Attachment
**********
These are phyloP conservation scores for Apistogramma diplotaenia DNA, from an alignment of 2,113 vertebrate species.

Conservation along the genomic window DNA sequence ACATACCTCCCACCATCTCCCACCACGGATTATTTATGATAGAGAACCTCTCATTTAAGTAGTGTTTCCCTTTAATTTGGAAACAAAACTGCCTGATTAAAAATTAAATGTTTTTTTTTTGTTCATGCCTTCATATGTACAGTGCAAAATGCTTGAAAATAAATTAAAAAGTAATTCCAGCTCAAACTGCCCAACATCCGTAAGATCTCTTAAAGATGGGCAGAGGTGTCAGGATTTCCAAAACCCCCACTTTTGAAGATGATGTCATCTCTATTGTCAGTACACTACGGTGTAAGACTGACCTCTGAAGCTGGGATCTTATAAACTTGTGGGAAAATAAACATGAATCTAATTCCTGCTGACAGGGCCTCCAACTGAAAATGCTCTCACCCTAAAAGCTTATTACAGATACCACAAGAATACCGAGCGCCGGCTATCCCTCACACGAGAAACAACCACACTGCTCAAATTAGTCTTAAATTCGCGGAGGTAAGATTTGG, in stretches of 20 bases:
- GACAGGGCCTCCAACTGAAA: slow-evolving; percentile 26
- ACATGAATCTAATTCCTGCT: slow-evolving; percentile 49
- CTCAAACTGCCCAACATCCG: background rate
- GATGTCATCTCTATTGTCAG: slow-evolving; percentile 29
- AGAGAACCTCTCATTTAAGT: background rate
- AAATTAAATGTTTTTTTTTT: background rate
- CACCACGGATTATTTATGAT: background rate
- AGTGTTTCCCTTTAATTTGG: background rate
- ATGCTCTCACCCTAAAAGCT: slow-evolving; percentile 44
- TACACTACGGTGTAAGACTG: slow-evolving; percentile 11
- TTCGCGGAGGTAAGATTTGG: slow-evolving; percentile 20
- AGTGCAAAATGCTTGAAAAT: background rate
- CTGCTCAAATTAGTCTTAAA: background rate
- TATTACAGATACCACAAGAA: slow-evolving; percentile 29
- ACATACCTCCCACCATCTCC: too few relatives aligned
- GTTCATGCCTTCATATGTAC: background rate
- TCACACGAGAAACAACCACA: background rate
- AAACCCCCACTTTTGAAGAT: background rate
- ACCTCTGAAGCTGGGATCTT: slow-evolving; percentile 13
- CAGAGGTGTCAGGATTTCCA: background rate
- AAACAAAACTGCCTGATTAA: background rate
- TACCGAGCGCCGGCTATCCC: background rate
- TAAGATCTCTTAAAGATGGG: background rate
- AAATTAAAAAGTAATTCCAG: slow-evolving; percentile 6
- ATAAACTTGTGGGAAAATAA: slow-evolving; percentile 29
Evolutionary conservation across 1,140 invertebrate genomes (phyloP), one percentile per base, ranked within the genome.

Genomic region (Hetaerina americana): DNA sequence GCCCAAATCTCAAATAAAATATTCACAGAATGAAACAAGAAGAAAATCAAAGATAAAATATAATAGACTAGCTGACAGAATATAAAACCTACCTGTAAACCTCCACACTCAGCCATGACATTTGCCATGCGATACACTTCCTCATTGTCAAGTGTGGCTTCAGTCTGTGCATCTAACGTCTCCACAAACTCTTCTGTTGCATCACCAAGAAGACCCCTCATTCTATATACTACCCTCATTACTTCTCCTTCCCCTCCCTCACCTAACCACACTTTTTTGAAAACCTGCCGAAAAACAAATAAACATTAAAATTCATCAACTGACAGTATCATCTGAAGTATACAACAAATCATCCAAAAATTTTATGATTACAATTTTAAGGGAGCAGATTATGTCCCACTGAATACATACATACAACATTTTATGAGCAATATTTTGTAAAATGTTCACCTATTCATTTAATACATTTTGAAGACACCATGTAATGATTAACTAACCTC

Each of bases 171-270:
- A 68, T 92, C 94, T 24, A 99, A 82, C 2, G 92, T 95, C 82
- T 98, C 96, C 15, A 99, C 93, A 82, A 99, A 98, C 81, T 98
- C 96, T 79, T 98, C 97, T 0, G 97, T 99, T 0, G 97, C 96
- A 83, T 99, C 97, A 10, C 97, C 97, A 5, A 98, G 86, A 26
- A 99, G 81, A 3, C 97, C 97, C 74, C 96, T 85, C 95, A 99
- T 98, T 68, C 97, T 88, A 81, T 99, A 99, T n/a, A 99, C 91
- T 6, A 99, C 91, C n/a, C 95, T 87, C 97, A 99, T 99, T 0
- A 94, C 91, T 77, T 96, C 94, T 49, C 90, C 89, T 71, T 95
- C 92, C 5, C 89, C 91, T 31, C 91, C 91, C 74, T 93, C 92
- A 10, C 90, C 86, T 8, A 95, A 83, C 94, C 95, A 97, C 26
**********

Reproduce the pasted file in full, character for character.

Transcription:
These are phyloP conservation scores for Apistogramma diplotaenia DNA, from an alignment of 2,113 vertebrate species.

Conservation along the genomic window DNA sequence ACATACCTCCCACCATCTCCCACCACGGATTATTTATGATAGAGAACCTCTCATTTAAGTAGTGTTTCCCTTTAATTTGGAAACAAAACTGCCTGATTAAAAATTAAATGTTTTTTTTTTGTTCATGCCTTCATATGTACAGTGCAAAATGCTTGAAAATAAATTAAAAAGTAATTCCAGCTCAAACTGCCCAACATCCGTAAGATCTCTTAAAGATGGGCAGAGGTGTCAGGATTTCCAAAACCCCCACTTTTGAAGATGATGTCATCTCTATTGTCAGTACACTACGGTGTAAGACTGACCTCTGAAGCTGGGATCTTATAAACTTGTGGGAAAATAAACATGAATCTAATTCCTGCTGACAGGGCCTCCAACTGAAAATGCTCTCACCCTAAAAGCTTATTACAGATACCACAAGAATACCGAGCGCCGGCTATCCCTCACACGAGAAACAACCACACTGCTCAAATTAGTCTTAAATTCGCGGAGGTAAGATTTGG, in stretches of 20 bases:
- GACAGGGCCTCCAACTGAAA: slow-evolving; percentile 26
- ACATGAATCTAATTCCTGCT: slow-evolving; percentile 49
- CTCAAACTGCCCAACATCCG: background rate
- GATGTCATCTCTATTGTCAG: slow-evolving; percentile 29
- AGAGAACCTCTCATTTAAGT: background rate
- AAATTAAATGTTTTTTTTTT: background rate
- CACCACGGATTATTTATGAT: background rate
- AGTGTTTCCCTTTAATTTGG: background rate
- ATGCTCTCACCCTAAAAGCT: slow-evolving; percentile 44
- TACACTACGGTGTAAGACTG: slow-evolving; percentile 11
- TTCGCGGAGGTAAGATTTGG: slow-evolving; percentile 20
- AGTGCAAAATGCTTGAAAAT: background rate
- CTGCTCAAATTAGTCTTAAA: background rate
- TATTACAGATACCACAAGAA: slow-evolving; percentile 29
- ACATACCTCCCACCATCTCC: too few relatives aligned
- GTTCATGCCTTCATATGTAC: background rate
- TCACACGAGAAACAACCACA: background rate
- AAACCCCCACTTTTGAAGAT: background rate
- ACCTCTGAAGCTGGGATCTT: slow-evolving; percentile 13
- CAGAGGTGTCAGGATTTCCA: background rate
- AAACAAAACTGCCTGATTAA: background rate
- TACCGAGCGCCGGCTATCCC: background rate
- TAAGATCTCTTAAAGATGGG: background rate
- AAATTAAAAAGTAATTCCAG: slow-evolving; percentile 6
- ATAAACTTGTGGGAAAATAA: slow-evolving; percentile 29
Evolutionary conservation across 1,140 invertebrate genomes (phyloP), one percentile per base, ranked within the genome.

Genomic region (Hetaerina americana): DNA sequence GCCCAAATCTCAAATAAAATATTCACAGAATGAAACAAGAAGAAAATCAAAGATAAAATATAATAGACTAGCTGACAGAATATAAAACCTACCTGTAAACCTCCACACTCAGCCATGACATTTGCCATGCGATACACTTCCTCATTGTCAAGTGTGGCTTCAGTCTGTGCATCTAACGTCTCCACAAACTCTTCTGTTGCATCACCAAGAAGACCCCTCATTCTATATACTACCCTCATTACTTCTCCTTCCCCTCCCTCACCTAACCACACTTTTTTGAAAACCTGCCGAAAAACAAATAAACATTAAAATTCATCAACTGACAGTATCATCTGAAGTATACAACAAATCATCCAAAAATTTTATGATTACAATTTTAAGGGAGCAGATTATGTCCCACTGAATACATACATACAACATTTTATGAGCAATATTTTGTAAAATGTTCACCTATTCATTTAATACATTTTGAAGACACCATGTAATGATTAACTAACCTC

Each of bases 171-270:
- A 68, T 92, C 94, T 24, A 99, A 82, C 2, G 92, T 95, C 82
- T 98, C 96, C 15, A 99, C 93, A 82, A 99, A 98, C 81, T 98
- C 96, T 79, T 98, C 97, T 0, G 97, T 99, T 0, G 97, C 96
- A 83, T 99, C 97, A 10, C 97, C 97, A 5, A 98, G 86, A 26
- A 99, G 81, A 3, C 97, C 97, C 74, C 96, T 85, C 95, A 99
- T 98, T 68, C 97, T 88, A 81, T 99, A 99, T n/a, A 99, C 91
- T 6, A 99, C 91, C n/a, C 95, T 87, C 97, A 99, T 99, T 0
- A 94, C 91, T 77, T 96, C 94, T 49, C 90, C 89, T 71, T 95
- C 92, C 5, C 89, C 91, T 31, C 91, C 91, C 74, T 93, C 92
- A 10, C 90, C 86, T 8, A 95, A 83, C 94, C 95, A 97, C 26